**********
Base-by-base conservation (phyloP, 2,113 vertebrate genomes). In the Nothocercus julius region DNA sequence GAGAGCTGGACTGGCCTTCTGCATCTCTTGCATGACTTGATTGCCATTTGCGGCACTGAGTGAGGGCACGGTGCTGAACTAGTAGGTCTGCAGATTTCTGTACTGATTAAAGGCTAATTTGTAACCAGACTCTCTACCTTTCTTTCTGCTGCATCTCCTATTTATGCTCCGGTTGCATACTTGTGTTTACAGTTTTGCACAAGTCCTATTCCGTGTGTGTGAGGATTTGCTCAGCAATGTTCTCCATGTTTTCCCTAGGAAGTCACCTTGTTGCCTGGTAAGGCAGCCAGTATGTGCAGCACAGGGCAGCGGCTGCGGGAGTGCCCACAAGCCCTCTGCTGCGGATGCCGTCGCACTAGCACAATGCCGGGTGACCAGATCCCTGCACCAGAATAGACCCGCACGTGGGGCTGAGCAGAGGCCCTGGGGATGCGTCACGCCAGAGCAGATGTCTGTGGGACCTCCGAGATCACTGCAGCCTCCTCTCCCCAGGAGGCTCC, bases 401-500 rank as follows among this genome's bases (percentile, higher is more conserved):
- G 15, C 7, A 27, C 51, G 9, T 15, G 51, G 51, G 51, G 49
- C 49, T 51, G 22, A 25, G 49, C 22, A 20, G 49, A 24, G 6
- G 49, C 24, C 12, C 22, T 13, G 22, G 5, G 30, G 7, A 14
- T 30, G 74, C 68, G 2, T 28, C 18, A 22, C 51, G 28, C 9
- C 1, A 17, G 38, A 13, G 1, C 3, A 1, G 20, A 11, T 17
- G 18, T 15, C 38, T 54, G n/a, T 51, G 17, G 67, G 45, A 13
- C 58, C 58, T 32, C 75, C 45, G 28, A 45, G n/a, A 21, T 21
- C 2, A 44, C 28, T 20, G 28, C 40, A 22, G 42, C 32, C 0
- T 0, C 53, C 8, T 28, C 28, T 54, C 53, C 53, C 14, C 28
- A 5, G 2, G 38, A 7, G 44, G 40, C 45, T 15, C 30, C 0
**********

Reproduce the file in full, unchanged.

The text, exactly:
Base-by-base conservation (phyloP, 2,113 vertebrate genomes). In the Nothocercus julius region DNA sequence GAGAGCTGGACTGGCCTTCTGCATCTCTTGCATGACTTGATTGCCATTTGCGGCACTGAGTGAGGGCACGGTGCTGAACTAGTAGGTCTGCAGATTTCTGTACTGATTAAAGGCTAATTTGTAACCAGACTCTCTACCTTTCTTTCTGCTGCATCTCCTATTTATGCTCCGGTTGCATACTTGTGTTTACAGTTTTGCACAAGTCCTATTCCGTGTGTGTGAGGATTTGCTCAGCAATGTTCTCCATGTTTTCCCTAGGAAGTCACCTTGTTGCCTGGTAAGGCAGCCAGTATGTGCAGCACAGGGCAGCGGCTGCGGGAGTGCCCACAAGCCCTCTGCTGCGGATGCCGTCGCACTAGCACAATGCCGGGTGACCAGATCCCTGCACCAGAATAGACCCGCACGTGGGGCTGAGCAGAGGCCCTGGGGATGCGTCACGCCAGAGCAGATGTCTGTGGGACCTCCGAGATCACTGCAGCCTCCTCTCCCCAGGAGGCTCC, bases 401-500 rank as follows among this genome's bases (percentile, higher is more conserved):
- G 15, C 7, A 27, C 51, G 9, T 15, G 51, G 51, G 51, G 49
- C 49, T 51, G 22, A 25, G 49, C 22, A 20, G 49, A 24, G 6
- G 49, C 24, C 12, C 22, T 13, G 22, G 5, G 30, G 7, A 14
- T 30, G 74, C 68, G 2, T 28, C 18, A 22, C 51, G 28, C 9
- C 1, A 17, G 38, A 13, G 1, C 3, A 1, G 20, A 11, T 17
- G 18, T 15, C 38, T 54, G n/a, T 51, G 17, G 67, G 45, A 13
- C 58, C 58, T 32, C 75, C 45, G 28, A 45, G n/a, A 21, T 21
- C 2, A 44, C 28, T 20, G 28, C 40, A 22, G 42, C 32, C 0
- T 0, C 53, C 8, T 28, C 28, T 54, C 53, C 53, C 14, C 28
- A 5, G 2, G 38, A 7, G 44, G 40, C 45, T 15, C 30, C 0